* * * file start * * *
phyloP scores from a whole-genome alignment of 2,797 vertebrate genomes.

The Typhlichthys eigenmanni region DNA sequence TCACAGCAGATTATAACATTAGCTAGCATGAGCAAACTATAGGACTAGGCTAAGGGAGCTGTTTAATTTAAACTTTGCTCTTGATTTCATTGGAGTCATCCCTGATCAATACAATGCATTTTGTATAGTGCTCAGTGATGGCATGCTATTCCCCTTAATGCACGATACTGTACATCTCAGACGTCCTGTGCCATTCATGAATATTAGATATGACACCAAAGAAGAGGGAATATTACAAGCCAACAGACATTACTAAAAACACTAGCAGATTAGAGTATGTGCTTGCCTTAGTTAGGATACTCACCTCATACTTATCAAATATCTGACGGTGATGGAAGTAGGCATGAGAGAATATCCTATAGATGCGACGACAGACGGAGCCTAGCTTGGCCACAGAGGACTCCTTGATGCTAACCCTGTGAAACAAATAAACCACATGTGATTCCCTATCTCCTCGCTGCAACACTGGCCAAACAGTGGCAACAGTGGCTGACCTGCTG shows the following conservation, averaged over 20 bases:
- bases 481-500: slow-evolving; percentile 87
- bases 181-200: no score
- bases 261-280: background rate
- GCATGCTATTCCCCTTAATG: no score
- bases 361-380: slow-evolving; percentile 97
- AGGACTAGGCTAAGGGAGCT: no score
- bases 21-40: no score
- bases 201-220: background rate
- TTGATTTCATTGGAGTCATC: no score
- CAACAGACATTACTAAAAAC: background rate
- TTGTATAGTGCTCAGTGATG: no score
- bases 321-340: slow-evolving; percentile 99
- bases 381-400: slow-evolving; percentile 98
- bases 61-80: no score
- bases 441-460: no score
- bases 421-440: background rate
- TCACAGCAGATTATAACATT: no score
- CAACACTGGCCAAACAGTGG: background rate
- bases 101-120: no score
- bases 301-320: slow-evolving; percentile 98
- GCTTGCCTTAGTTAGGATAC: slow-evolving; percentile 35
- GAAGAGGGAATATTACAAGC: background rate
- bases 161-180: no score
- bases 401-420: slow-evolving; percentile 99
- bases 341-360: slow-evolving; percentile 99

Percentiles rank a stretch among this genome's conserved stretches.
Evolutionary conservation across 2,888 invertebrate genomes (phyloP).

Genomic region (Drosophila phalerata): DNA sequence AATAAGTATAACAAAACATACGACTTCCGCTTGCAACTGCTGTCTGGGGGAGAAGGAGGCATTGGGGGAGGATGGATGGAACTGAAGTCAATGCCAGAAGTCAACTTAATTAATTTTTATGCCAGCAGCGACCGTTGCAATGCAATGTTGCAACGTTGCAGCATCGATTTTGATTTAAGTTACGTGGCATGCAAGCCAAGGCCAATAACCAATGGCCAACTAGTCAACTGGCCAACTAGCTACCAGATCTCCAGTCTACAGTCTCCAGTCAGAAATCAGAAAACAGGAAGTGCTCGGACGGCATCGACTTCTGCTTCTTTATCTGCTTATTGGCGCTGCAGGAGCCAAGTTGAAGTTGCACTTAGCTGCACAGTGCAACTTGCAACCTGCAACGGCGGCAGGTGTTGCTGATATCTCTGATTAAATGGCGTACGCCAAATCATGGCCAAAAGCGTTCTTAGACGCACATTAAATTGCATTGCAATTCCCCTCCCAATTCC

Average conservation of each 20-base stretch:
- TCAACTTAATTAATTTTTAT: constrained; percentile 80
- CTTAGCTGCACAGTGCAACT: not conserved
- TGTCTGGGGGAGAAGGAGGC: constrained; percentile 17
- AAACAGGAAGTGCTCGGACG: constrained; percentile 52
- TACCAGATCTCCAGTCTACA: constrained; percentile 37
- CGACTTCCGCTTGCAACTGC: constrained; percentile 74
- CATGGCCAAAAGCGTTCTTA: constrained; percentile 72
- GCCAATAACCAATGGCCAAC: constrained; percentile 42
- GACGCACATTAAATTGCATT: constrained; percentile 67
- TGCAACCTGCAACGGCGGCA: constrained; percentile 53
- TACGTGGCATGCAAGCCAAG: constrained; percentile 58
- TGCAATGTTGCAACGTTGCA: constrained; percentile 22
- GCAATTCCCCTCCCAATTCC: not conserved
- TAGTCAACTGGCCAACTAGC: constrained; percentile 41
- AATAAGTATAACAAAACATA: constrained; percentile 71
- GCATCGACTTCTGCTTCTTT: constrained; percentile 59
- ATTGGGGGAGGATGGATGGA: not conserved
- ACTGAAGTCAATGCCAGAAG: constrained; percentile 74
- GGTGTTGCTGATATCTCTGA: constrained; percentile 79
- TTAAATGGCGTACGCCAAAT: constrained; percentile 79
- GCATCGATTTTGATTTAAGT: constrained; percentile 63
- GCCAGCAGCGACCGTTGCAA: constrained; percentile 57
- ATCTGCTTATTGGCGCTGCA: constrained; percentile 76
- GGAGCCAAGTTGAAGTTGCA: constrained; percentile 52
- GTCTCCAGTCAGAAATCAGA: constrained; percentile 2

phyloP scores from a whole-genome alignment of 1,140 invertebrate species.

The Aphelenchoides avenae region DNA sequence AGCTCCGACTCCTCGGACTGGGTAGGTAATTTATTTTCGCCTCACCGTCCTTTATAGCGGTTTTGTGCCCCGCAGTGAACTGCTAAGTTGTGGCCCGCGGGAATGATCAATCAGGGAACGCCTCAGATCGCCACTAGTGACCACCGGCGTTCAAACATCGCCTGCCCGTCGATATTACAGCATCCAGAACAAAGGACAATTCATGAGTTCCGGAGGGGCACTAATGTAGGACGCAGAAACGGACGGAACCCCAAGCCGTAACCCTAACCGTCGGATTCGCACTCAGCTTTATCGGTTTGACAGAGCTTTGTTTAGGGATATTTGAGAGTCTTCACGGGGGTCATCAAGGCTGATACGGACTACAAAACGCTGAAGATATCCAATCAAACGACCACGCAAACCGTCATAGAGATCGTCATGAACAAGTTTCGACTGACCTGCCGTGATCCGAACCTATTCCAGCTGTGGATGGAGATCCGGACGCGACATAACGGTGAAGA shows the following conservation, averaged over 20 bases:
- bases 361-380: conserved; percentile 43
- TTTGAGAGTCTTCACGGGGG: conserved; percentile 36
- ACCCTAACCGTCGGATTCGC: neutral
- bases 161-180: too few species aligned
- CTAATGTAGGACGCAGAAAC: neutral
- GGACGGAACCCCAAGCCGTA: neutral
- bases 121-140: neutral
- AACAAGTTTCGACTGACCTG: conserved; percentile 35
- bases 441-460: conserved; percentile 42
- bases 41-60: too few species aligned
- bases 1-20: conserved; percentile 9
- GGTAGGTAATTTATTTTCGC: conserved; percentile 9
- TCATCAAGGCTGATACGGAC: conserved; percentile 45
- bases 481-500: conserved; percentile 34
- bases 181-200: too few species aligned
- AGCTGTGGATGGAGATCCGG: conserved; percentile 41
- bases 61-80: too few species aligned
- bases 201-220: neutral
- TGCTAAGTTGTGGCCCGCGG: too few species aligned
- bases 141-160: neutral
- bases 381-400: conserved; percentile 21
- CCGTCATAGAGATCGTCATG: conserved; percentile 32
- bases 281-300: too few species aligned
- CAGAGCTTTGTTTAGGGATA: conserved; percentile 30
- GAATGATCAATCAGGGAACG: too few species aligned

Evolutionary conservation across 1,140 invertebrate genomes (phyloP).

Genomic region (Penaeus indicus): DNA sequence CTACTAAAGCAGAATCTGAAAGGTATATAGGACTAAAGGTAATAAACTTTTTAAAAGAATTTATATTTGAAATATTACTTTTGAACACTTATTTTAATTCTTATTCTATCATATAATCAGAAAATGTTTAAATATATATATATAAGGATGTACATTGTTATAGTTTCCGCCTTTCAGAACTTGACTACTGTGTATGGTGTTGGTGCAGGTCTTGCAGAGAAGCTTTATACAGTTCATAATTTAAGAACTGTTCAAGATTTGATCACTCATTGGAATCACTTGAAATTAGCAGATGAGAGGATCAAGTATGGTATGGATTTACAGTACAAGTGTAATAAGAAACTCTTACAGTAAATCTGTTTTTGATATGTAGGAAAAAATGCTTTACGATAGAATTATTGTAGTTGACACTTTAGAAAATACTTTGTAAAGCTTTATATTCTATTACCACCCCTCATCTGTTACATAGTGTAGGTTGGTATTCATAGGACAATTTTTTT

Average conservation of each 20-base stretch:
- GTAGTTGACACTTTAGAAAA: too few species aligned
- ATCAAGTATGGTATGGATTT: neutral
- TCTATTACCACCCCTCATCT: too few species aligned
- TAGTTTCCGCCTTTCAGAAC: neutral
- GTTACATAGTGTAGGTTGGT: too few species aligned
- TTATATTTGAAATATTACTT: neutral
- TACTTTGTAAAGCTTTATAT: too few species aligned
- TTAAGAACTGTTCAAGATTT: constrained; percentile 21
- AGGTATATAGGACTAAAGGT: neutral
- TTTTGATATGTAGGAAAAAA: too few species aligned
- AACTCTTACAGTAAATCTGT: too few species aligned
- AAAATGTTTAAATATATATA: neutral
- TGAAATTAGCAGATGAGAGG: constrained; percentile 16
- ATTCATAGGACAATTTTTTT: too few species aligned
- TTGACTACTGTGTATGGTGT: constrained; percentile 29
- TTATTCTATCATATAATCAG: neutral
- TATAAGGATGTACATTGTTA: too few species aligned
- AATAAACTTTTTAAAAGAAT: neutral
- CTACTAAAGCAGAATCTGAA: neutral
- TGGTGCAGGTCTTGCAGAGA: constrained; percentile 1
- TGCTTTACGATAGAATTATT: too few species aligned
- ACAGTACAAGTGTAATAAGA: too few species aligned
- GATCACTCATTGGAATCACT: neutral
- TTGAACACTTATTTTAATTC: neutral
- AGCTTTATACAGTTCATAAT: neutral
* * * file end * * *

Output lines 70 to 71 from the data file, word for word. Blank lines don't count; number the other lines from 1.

- GGTAGGTAATTTATTTTCGC: conserved; percentile 9
- TCATCAAGGCTGATACGGAC: conserved; percentile 45